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The Man Who Hunts And Does Like It
by [?]

Though he is half an hour late at the meet, no hounds have as yet come, and he begins to curse his luck. A non-hunting day, a day that turns out to be no day for hunting purposes, begun in this way, is of all days the most melancholy. What is a man to do with himself who has put himself into his boots and breeches, and who then finds himself, by one o’clock, landed back at his starting-point without employment? Who under such circumstances can apply himself to any salutary employment? Cigars and stable-talk are all that remain to him; and it is well for him if he can refrain from the additional excitement of brandy and water.

But on the present occasion we will not presume that our friend has fallen into so deep a bathos of misfortune. At twelve o’clock Tom appears, with the hounds following slowly at his heels; and a dozen men, angry with impatience, fly at him with assurances that there has been no sign of frost since ten o’clock. “Ain’t there?” says Tom; “you look at the north sides of the banks, and see how you’d like it.” Some one makes an uncivil remark as to the north sides of the banks, and wants to know when old Jorrocks is coming. “The squire ‘ll be here time enough,” says Tom. And then there takes place that slow walking up and down of the hounds, which on such mornings always continues for half an hour. Let him who envies the condition of the man who hunts and likes it, remember that a cold thaw is going on, that our friend is already sulky with waiting, that to ride up and down for an hour and a half at a walking pace on such a morning is not an exhilarating pastime, and he will understand that the hunting man himself may have doubts as to the wisdom of his course of action.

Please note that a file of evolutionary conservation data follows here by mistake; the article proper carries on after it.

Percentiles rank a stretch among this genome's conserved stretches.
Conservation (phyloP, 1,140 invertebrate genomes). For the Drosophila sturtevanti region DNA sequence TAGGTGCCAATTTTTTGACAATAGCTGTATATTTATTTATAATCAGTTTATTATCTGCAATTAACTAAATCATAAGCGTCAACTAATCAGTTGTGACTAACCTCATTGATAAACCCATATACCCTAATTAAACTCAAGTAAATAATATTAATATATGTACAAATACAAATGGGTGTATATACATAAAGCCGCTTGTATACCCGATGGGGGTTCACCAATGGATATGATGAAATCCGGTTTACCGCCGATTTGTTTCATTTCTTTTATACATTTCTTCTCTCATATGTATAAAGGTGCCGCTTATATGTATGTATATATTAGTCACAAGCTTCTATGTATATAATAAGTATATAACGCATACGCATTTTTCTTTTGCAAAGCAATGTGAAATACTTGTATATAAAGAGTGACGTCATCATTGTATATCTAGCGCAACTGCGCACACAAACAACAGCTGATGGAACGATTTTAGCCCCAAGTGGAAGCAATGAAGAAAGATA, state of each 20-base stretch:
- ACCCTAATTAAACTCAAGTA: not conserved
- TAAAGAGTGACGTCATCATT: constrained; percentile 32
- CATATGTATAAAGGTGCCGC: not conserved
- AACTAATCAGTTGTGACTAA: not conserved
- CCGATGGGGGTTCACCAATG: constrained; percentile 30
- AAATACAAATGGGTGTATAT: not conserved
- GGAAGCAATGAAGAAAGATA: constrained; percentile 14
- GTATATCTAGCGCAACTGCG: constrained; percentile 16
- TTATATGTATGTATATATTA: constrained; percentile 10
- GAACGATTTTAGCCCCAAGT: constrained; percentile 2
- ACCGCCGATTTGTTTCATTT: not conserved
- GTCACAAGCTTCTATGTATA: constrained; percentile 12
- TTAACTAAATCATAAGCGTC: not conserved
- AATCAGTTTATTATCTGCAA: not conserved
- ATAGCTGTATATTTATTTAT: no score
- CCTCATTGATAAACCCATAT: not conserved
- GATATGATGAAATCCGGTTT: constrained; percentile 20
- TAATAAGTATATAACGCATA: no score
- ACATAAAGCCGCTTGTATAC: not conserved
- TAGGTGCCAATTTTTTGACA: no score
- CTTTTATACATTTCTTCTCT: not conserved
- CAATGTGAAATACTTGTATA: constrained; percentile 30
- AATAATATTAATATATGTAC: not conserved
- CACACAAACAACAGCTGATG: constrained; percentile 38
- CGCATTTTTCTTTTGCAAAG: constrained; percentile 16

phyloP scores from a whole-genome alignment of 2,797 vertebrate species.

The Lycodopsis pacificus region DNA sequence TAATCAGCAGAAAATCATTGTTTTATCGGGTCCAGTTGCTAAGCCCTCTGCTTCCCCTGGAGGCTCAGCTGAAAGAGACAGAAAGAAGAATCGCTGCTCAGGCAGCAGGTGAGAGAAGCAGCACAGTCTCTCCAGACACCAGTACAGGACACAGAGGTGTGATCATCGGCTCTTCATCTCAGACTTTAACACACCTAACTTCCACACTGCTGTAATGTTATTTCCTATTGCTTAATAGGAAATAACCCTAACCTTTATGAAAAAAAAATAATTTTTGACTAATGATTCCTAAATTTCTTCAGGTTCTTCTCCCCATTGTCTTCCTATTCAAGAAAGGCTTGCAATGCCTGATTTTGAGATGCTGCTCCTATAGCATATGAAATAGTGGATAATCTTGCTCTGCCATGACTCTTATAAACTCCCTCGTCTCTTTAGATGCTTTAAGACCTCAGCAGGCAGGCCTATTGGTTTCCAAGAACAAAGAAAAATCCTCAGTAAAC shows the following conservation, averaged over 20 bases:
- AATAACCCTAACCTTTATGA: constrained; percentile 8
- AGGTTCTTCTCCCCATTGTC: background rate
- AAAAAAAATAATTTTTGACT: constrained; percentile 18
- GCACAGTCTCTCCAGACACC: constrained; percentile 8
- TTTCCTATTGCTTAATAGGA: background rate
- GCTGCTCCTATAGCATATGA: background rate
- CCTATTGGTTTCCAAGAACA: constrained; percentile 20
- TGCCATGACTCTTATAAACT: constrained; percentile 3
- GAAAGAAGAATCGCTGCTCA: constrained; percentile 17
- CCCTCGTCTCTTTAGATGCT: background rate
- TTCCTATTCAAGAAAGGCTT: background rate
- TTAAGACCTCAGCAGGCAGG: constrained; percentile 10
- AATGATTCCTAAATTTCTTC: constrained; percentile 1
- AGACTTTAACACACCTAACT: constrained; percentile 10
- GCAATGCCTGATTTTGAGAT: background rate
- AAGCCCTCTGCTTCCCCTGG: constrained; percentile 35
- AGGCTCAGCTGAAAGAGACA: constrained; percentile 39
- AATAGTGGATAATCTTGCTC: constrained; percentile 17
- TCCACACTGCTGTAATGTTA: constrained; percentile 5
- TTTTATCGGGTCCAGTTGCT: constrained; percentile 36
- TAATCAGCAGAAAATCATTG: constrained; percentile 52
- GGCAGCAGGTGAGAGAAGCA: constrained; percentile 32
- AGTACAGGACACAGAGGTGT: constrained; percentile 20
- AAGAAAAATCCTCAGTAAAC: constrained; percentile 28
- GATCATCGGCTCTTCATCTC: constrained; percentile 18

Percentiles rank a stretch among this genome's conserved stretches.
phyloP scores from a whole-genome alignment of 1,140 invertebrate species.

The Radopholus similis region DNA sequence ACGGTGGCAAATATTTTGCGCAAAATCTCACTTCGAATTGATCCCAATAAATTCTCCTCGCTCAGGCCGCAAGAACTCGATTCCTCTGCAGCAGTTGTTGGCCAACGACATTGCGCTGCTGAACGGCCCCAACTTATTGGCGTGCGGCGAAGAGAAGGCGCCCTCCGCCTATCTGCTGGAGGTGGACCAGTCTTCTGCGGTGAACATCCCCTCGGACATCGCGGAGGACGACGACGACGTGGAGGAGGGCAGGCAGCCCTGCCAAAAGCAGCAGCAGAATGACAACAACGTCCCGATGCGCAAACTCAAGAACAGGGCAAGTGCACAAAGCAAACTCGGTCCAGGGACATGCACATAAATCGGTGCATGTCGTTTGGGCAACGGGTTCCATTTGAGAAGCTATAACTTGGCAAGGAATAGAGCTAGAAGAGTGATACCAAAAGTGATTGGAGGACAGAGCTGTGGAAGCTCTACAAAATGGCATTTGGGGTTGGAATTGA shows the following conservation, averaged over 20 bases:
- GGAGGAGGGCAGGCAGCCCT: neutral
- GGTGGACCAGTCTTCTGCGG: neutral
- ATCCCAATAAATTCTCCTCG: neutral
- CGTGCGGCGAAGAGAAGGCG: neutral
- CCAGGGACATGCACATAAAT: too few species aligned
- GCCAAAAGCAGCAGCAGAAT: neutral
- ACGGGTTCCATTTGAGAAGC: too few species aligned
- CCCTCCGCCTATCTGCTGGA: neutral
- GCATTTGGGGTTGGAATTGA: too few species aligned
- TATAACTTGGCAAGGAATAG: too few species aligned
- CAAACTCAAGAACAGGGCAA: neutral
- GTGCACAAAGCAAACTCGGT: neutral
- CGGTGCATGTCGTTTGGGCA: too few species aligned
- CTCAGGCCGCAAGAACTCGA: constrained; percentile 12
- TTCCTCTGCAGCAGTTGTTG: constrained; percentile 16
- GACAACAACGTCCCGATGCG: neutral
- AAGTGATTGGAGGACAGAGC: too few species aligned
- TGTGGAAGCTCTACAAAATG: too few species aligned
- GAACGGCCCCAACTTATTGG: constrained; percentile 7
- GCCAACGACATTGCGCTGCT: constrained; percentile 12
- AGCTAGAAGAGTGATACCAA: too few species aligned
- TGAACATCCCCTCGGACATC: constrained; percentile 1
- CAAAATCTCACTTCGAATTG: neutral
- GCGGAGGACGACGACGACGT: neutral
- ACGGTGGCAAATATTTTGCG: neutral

But at last Jorrocks is there, and the hounds trot off to cover. So dull has been everything on this morning that even that is something, and men begin to make themselves happier in the warmth of the movement. The hounds go into covert, and a period of excitement is commenced. Our friend who likes hunting remarks to his neighbour that the ground is rideable. His neighbour who doesn’t like it quite so well says that he doesn’t know. They remain standing close together on a forest ride for twenty minutes, but conversation doesn’t go beyond that. The man who doesn’t like it has lit a cigar, but the man who does like it never lights a cigar when hounds are drawing.

And now the welcome music is heard, and a fox has been found. Mr. Jorrocks, gallopping along the ride with many oaths, implores those around him to hold their tongues and remain quiet. Why he should trouble himself to do this, as he knows that no one will obey his orders, it is difficult to surmise. Or why men should stand still in the middle of a large wood when they expect a fox to break, because Mr. Jorrocks swears at them, is also not to be understood. Our friend pays no attention to Mr. Jorrocks, but makes for the end of the ride, going with ears erect, and listening to the distant hounds as they turn upon the turning fox. As they turn, he returns; and, splashing through the mud of the now softened ground, through narrow tracks, with the boughs in his face, listening always, now hoping, now despairing, speaking to no one, but following and followed, he makes his way backwards and forwards through the wood, till at last, weary with wishing and working, he rests himself in some open spot, and begins to eat his luncheon. It is now past two, and it would puzzle him to say what pleasure he has as yet had out of his day’s amusement.